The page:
This will surprise no one, but releveant to the topic, this just in from the Central Sierra Environmental Resource Center (my point is only to argue that all parties should seek to abide within the laws. Grazing is allowed within limits as set by objective impacts.) Material below from CSERC newsletter:

CSERC Study Shows That Livestock Presence Can Affect The Water Quality Of Streams In The Stanislaus National Forest

In an intensive water study done at four forest streams in the Stanislaus National Forest, water quality samples collected last summer by CSERC staff and tested by an independent laboratory showed high levels of contamination once livestock were present alongside the streams. The detailed CSERC water study report has now been released for scientific review and public consideration.


For the past 15 years, CSERC staff has carefully monitored livestock impacts to meadows and riparian areas within the Stanislaus National Forest. Under the leadership of the Center's biologists, CSERC staff has measured grass heights of key species at agency-specified locations before cows begin grazing in forest meadows. Then the staff measures those same areas again near the end of the grazing season to compare measurements. Using the Forest Service's own protocols, CSERC has found that most years there are many areas where livestock grazing violates the agency's clearly spelled out standards and guidelines. Utilization of meadow grasses by livestock is either beyond the limits or stubble height standards are not met. Put simply, that means the meadows are overgrazed.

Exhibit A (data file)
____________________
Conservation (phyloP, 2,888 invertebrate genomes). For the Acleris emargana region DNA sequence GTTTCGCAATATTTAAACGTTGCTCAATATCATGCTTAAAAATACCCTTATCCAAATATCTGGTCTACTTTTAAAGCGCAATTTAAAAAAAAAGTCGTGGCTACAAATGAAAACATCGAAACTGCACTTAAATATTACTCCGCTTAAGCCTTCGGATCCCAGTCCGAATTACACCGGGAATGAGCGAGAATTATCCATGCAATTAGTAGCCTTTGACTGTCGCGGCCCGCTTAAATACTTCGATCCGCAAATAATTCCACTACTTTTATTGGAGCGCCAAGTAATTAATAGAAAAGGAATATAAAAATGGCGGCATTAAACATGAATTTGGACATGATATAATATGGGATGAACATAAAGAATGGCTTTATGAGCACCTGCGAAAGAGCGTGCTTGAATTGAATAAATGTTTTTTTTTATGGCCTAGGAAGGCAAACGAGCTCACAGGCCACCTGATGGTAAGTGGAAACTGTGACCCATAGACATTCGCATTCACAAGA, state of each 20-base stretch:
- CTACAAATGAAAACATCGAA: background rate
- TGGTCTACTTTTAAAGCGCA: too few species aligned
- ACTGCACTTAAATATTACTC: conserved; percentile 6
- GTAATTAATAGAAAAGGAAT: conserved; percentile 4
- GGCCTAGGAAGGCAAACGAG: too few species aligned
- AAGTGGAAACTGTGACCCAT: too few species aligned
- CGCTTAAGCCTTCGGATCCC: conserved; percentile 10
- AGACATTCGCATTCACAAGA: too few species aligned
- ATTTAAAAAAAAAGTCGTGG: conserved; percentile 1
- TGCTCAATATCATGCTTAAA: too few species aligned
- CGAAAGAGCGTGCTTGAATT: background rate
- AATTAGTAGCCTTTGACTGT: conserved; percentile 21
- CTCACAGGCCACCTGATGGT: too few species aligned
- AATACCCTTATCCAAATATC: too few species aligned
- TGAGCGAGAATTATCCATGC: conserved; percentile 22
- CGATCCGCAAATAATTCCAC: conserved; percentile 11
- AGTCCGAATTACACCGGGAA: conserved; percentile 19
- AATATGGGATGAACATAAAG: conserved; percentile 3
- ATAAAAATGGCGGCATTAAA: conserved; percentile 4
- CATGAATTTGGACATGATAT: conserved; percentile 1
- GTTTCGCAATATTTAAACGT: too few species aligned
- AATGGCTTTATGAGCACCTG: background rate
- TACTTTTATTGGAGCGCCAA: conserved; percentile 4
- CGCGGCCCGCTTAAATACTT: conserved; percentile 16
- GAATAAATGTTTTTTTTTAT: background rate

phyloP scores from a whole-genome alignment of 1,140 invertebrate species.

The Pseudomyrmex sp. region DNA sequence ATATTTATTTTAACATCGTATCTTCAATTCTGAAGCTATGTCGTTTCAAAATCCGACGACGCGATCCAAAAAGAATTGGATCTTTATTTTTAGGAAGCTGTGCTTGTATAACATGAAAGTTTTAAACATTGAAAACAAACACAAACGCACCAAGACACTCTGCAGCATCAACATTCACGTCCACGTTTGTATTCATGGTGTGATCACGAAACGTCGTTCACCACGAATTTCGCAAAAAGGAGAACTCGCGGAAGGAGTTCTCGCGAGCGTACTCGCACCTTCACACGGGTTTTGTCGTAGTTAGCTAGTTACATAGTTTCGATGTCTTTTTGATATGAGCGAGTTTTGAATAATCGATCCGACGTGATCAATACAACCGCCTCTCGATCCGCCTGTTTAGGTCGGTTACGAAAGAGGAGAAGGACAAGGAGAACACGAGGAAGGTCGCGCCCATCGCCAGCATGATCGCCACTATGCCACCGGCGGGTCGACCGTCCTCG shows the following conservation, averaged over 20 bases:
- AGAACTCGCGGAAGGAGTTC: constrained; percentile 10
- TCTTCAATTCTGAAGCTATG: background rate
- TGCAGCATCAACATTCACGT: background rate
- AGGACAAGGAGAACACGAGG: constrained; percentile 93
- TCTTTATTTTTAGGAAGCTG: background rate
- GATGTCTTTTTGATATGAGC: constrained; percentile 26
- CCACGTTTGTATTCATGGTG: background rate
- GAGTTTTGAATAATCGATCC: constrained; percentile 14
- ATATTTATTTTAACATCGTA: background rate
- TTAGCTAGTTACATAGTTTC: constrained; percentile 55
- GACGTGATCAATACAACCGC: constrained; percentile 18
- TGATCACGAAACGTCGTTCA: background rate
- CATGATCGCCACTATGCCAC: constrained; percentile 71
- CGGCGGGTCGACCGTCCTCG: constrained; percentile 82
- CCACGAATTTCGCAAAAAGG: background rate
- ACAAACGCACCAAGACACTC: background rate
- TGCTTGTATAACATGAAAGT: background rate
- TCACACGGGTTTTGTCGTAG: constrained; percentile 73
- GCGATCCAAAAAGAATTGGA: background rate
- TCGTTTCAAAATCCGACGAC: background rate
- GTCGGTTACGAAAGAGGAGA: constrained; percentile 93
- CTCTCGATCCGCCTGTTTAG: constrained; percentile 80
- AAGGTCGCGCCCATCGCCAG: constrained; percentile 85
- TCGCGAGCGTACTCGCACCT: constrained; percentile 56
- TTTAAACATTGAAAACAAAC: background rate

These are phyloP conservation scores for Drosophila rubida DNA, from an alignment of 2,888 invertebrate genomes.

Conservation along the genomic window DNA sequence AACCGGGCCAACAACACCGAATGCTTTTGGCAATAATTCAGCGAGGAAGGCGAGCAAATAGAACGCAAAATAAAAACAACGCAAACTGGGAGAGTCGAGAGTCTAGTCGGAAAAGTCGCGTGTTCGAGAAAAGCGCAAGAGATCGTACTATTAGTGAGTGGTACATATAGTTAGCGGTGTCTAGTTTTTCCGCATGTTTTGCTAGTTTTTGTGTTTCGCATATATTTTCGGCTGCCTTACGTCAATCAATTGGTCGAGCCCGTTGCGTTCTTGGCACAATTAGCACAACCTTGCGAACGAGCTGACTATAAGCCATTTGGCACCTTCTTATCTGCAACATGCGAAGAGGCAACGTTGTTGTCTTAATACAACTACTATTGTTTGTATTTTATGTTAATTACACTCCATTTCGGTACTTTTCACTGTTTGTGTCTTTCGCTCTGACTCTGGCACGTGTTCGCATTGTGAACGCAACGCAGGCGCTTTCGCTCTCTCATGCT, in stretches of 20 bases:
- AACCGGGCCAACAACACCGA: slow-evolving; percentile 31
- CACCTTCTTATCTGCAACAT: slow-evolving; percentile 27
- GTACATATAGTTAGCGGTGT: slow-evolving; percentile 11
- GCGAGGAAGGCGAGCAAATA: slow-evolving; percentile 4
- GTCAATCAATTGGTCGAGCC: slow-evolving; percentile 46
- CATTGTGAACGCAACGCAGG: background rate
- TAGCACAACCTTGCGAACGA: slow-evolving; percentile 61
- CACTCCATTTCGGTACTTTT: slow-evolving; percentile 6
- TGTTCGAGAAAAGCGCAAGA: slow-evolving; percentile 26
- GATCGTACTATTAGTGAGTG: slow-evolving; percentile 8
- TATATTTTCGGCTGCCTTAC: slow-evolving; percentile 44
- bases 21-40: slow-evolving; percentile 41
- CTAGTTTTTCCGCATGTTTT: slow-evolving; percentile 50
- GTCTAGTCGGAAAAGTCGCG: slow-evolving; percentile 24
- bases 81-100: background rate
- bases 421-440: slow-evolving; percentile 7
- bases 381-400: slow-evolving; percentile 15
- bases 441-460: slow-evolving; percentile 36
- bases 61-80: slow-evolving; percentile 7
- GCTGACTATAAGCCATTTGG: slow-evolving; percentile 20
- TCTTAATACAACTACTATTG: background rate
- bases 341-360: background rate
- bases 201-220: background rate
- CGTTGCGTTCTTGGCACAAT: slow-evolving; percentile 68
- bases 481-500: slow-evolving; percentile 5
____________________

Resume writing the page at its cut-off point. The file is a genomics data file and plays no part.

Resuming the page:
The result for the ecosystem is that there is often little habitat value left for wildlife. Streambanks are frequently denuded or trampled. Sediment erodes into streams.

But despite the obvious resource impacts at heavily grazed meadows and stream areas, the question of water quality impacts was far less certain. Even where cows trampled a streambank or significantly over-grazed the grass in a meadow, there was no proof that water quality was actually being affected.